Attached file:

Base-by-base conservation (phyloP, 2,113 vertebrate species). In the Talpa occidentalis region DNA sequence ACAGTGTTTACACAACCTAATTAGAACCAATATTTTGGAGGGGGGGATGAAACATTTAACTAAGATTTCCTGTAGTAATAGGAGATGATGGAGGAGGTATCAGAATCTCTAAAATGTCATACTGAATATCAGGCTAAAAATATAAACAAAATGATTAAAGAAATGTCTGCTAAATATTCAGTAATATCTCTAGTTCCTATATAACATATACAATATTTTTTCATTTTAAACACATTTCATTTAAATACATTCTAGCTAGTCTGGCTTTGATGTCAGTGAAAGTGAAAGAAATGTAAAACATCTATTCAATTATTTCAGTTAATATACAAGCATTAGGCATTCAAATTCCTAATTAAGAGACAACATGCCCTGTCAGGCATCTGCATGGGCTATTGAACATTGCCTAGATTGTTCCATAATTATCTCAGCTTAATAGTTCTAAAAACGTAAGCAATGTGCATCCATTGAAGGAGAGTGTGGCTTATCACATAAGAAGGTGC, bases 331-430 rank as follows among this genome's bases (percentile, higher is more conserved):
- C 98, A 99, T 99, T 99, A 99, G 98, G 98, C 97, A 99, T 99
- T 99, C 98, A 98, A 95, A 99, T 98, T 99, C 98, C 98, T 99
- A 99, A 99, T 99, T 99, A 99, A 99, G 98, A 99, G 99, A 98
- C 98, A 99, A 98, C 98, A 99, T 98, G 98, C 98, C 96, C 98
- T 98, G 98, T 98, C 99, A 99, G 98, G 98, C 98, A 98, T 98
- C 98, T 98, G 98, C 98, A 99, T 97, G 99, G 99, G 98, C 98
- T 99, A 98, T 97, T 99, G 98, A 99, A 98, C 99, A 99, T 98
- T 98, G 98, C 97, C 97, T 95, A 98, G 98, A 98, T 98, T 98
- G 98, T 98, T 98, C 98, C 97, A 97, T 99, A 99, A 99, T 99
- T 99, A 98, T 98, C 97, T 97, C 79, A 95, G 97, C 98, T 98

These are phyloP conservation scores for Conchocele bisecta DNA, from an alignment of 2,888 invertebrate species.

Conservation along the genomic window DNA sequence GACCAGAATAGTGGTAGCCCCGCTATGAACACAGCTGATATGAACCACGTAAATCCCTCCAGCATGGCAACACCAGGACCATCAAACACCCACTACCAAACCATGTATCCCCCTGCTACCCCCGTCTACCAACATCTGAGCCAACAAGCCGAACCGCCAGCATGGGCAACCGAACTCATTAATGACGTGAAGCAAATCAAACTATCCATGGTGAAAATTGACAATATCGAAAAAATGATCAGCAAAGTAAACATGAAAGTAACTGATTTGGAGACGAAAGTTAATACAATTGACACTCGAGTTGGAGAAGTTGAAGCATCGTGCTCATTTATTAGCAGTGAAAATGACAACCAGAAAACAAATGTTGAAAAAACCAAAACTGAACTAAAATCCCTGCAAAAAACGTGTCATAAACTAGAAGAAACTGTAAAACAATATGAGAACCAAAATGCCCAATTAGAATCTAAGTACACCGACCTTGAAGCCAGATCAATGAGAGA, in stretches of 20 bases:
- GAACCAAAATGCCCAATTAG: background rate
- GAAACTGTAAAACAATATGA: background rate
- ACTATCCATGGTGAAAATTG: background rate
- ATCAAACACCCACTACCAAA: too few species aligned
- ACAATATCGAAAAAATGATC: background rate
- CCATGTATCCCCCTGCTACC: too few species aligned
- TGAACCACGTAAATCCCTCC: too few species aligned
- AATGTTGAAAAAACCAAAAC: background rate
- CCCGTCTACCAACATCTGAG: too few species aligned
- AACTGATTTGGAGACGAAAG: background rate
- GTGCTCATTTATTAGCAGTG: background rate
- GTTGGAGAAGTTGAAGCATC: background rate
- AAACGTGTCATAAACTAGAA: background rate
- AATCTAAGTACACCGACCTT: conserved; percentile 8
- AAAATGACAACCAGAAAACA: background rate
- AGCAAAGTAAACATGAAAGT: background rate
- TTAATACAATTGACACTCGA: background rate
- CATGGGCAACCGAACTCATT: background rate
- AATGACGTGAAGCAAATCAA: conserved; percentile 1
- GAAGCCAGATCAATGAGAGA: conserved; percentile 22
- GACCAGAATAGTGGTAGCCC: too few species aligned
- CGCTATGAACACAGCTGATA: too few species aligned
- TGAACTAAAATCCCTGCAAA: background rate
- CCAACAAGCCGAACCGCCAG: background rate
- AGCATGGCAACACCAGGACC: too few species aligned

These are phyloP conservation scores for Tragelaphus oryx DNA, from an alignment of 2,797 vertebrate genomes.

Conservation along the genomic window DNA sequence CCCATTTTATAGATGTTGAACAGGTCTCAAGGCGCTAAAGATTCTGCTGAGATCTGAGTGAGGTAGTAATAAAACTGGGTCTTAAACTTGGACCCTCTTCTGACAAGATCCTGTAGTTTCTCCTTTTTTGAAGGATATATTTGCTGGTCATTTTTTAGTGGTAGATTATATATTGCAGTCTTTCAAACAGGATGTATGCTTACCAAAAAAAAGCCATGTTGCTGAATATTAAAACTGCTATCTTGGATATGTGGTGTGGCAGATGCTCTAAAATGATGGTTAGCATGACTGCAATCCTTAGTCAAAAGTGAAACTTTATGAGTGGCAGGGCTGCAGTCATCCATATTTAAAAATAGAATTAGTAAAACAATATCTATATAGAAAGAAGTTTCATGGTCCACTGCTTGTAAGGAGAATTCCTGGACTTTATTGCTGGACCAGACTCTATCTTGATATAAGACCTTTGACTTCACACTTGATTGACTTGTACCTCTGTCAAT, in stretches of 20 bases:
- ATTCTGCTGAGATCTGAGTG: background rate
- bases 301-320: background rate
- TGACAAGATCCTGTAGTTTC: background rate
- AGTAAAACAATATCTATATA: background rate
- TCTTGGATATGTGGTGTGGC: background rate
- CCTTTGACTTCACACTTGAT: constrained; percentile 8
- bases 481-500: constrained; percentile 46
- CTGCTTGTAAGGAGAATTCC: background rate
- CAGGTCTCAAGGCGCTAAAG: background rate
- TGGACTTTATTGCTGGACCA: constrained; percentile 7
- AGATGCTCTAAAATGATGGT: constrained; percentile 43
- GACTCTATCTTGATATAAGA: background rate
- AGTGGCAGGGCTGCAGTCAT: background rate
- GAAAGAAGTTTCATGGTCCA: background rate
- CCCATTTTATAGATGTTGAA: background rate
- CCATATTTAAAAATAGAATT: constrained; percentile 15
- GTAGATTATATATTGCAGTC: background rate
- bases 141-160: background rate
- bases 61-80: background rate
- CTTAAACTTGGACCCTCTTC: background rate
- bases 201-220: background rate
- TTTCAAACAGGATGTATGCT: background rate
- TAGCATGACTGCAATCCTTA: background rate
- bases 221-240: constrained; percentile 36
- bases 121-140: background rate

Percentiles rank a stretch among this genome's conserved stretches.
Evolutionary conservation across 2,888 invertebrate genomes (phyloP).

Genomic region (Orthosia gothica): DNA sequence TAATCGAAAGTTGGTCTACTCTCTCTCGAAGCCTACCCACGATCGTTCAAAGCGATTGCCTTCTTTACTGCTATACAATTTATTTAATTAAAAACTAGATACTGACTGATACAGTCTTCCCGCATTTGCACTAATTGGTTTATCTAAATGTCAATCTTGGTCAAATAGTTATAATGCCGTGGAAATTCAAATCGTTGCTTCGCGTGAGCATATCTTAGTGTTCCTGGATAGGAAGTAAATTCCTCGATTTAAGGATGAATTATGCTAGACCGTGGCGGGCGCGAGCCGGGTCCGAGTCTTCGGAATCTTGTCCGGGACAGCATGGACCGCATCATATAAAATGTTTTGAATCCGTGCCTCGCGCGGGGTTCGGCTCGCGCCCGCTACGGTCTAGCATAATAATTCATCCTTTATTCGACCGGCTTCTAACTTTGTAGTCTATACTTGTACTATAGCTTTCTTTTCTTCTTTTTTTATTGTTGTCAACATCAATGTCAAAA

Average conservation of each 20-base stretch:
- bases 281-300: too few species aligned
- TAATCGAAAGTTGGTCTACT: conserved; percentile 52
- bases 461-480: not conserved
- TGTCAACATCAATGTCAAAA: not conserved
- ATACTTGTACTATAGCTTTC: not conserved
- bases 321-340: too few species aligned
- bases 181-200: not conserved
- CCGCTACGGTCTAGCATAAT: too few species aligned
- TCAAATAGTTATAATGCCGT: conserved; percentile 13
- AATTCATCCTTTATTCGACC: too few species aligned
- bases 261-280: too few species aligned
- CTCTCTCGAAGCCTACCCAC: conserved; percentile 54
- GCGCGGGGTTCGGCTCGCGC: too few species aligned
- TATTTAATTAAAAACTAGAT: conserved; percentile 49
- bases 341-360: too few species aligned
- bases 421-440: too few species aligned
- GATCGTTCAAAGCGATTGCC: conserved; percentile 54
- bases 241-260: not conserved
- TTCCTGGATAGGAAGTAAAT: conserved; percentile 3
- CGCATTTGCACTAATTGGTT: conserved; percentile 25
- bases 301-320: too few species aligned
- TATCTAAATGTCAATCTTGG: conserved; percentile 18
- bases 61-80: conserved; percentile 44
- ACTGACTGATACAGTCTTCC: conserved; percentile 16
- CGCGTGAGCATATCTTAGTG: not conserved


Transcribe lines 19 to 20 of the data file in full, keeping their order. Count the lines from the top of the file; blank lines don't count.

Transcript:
- CCATGTATCCCCCTGCTACC: too few species aligned
- TGAACCACGTAAATCCCTCC: too few species aligned